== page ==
Giant strides

Giant Tiger
Giant Tiger’s sprawling 600,000-plus sq.-ft. distribution center offers tons of amenities for drivers.
Giant Tiger
The Tiger Trucking fleet consists of late model sleeper tractors pulling colorful, branded trailers.

JOHNSTOWN, Ont. — A massive new distribution center constructed by Giant Tiger was built with employees in mind, and boasts some of the most luxurious driver amenities offered anywhere. The highly-automated distribution center covers more than 600,000 sq.-ft. and employs more than 300 people, as well as more than 210 robots, which pack and sort goods with greater speed and accuracy than humans.

The location for the new DC, just outside Prescott, Ont., was strategically chosen to reduce annual transportation distances by 860,000 km a year, and costs by $1 million. But at the same time, the truck fleet, known as Tiger Trucking, is rapidly growing. While it doesn’t disclose driver count, the fleet grew by more than 300% in eight months this year.

James Johnstone, AVP transportation for Tiger Trucking, said the team was fully moved into its new home in early December 2018. He beamed with pride as he took Truck News on a tour of the facility, showing off the highlights for drivers. They include a quiet room, where drivers can get some rest between loads, a well-appointed gym, a games room with pool and foosball tables, a subsidized kitchen offering healthy meals, and locker rooms.

Even laundry service is offered; drivers are given 11 shirts and seven pairs of pants. When they need to be washed, they drop them off in the laundry room and pick them back up there cleaned a couple days later.

The fleet itself has also been completely refreshed. Johnstone said the average truck is a 2018 model year, with the oldest being a 2017. The tractors include Mack Anthems, Freightliner Cascadias and Volvo VNL 760s, all fitted with all the driver amenities to make life on the road more comfortable.

“Those are going to be refreshed with some 2020s that are in production now,” he said of the oldest tractors. The oldest trailer in the fleet is a 2019 model year. Giant Tiger is growing rapidly, and has a plan to add 10-15 stores a year for the next five years. When other brick-and-mortar retailers are stagnant or struggling to survive, Giant Tiger is thriving.

Tiger Trucking handles about 70% of the deliveries to Giant Tiger stores, with about 100 truck shipments a day being delivered from the Johnstown DC. The professional drivers who deliver those loads, and the equipment they operate, are a reflection of the Giant Tiger brand.

“We really want people going down the road to see that and think ‘I shop there, I recognize that logo.’ The last thing I want is someone to look at our truck and say ‘I can’t believe my food or clothing came out of that’,” Johnstone said.

For this reason, Tiger Trucking trucks and trailers are creatively decorated with eye-catching graphics that play up the retailer’s Canadian heritage. Drivers appreciate the equipment, the predictability of the routes, and the creature comforts at the new DC.

“Even today with our highly increased count, we have zero turnover,” Johnstone said.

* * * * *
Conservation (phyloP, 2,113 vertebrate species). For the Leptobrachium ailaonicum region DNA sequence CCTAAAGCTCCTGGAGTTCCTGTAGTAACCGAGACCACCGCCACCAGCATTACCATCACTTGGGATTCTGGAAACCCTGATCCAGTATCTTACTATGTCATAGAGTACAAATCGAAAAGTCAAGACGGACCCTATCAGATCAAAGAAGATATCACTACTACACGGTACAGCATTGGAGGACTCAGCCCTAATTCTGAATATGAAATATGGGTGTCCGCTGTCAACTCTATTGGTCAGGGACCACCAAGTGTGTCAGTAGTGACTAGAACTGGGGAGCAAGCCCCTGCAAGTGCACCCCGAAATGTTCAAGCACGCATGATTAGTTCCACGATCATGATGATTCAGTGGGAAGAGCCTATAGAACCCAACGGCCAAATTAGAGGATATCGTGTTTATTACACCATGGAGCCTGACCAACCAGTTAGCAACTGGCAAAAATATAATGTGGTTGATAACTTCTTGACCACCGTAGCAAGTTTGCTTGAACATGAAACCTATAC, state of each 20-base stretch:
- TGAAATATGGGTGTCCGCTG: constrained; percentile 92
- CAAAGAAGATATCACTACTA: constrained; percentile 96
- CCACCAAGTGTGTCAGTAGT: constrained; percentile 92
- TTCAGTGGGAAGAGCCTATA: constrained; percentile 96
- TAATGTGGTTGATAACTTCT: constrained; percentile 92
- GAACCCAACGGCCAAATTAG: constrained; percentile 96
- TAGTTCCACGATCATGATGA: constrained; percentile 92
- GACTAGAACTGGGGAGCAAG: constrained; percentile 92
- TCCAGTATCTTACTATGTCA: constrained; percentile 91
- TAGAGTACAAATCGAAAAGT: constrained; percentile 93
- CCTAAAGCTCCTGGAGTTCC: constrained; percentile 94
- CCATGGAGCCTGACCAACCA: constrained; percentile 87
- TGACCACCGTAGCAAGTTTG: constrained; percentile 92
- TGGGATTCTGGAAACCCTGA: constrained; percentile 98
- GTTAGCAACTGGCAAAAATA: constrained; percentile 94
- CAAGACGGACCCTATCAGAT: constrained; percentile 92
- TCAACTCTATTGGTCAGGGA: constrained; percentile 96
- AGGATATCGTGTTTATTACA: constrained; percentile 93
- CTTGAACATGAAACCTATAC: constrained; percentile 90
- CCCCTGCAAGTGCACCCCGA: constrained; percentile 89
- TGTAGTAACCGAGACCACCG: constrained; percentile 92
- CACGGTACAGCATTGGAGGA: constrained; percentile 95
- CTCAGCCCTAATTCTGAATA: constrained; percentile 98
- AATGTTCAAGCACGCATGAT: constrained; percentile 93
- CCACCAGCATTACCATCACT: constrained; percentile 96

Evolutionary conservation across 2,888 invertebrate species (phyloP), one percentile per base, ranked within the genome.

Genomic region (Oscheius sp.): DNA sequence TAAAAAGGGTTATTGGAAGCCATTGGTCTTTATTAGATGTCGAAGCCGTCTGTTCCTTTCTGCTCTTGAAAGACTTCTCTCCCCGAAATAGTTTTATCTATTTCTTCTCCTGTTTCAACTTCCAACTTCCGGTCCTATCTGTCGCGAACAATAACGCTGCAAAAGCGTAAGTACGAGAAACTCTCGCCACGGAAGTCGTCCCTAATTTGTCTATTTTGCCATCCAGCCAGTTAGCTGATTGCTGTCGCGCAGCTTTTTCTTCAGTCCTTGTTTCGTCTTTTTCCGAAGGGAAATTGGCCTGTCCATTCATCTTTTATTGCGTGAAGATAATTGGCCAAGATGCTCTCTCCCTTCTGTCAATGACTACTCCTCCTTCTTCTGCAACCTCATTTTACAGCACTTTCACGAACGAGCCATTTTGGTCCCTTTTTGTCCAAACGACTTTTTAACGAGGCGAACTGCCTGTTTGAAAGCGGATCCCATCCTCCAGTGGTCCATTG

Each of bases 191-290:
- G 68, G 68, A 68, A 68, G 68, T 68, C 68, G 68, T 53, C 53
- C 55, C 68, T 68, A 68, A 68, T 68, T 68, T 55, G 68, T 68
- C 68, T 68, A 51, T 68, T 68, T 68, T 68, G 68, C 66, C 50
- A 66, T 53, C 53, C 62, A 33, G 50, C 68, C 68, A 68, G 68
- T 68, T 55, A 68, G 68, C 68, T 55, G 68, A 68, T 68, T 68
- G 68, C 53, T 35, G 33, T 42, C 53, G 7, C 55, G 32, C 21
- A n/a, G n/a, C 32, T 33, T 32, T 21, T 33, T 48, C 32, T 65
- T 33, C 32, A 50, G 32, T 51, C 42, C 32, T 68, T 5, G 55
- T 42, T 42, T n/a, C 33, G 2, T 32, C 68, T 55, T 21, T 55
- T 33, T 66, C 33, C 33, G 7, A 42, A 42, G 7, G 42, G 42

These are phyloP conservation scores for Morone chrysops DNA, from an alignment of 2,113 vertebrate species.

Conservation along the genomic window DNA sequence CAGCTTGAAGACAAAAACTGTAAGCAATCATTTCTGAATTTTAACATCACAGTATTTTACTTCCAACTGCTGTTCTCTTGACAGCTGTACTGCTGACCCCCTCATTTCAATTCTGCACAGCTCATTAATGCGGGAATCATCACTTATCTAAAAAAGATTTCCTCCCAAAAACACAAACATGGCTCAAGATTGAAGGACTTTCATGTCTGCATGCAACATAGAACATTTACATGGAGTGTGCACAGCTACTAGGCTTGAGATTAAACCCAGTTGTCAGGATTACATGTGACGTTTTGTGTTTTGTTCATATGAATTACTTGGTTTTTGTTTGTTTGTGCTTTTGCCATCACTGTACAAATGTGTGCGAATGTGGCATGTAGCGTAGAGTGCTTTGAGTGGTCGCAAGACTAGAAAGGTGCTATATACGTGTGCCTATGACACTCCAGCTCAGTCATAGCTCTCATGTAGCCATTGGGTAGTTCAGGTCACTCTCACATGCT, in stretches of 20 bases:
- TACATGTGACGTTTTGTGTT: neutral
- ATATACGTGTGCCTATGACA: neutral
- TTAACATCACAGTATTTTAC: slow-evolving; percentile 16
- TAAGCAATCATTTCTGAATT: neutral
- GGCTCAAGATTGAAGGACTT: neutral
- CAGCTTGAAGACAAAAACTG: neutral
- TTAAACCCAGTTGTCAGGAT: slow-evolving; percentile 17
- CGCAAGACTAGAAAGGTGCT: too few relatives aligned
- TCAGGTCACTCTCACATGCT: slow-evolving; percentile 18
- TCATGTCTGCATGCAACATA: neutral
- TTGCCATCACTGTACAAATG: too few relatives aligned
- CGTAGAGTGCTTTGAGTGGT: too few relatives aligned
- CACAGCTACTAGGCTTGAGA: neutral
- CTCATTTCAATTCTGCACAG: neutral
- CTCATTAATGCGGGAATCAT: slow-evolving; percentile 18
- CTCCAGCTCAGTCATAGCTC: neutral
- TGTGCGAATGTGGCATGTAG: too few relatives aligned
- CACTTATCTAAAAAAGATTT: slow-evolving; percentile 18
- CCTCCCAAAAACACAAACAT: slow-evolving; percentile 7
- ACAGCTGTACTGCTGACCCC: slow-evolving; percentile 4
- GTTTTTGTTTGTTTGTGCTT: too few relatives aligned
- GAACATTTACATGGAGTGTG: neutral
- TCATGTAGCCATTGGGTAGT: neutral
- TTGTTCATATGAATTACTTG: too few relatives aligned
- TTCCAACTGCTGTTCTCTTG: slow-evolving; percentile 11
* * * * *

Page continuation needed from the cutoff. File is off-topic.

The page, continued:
Most drivers have predictable schedules and deliver to the same stores regularly. Stores receive shipments three times a week. The increased efficiency at the highly-automated Jamestown DC has also meant drivers can usually get loaded and on their way faster than before. They’re all paid by the hour.

On backhauls, Tiger Trucking will occasionally take on third-party freight, but usually it’s a combination of recycled cardboard and store returns.

Because it has so little driver turnover, Tiger Trucking can be discriminating in who it hires. It has a lengthy onboarding process including training on Giant Tiger’s corporate culture. The job, however, isn’t without its challenges. Some stores are tricky to access and have municipal restrictions on delivery times. A driver manual lays out details of every store, its quirks and nuances, and helpful advice on how to access the location.

Safety is a major focus for Tiger Trucking, exemplified by its hourly pay structure.

“There’s no rush to do anything unsafe,” said Johnstone. “Safety is our number one priority. Second is service to our stores. If we can’t do it safely, we won’t do it.”

Ontario isn’t the only growth area for Tiger Trucking; it recently moved into a new Moncton, N.B. location as well.

Moncton serves as a hub for the fleet in Atlantic Canada. There are currently 254 Giant Tiger stores across Canada, with more slated to open soon.

In addition to providing a comfortable headquarters for drivers to visit, Giant Tiger also takes strides to include them in a close-knit community environment. Barbecues are held every Wednesday, and for Christmas dinner, managers and executives serve up the food. There’s even an apple orchard outside, because company founder Gordon Reid wanted employees to feel comfortable bringing their kids there to pick apples. It also pays homage to the McIntosh, the national apple of Canada, which was first grown in the area.

Trucks in the yard were all freshly washed and detailed, tire polish applied. For the trailers, Johnstone prefers a Quik Zip mounting process that affixes to rails and can be easily swapped out in as little as 45 minutes. Adhesive vinyl is used only on the side fairings and the rear doors. This allows Tiger Trucking to quickly and cost-effectively swap the graphics to commemorate special occasions such as new store openings.

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James Menzies is editor of Today's Trucking. He has been covering the Canadian trucking industry for more than 20 years and holds a CDL. Reach him at or follow him on Twitter at @JamesMenzies.

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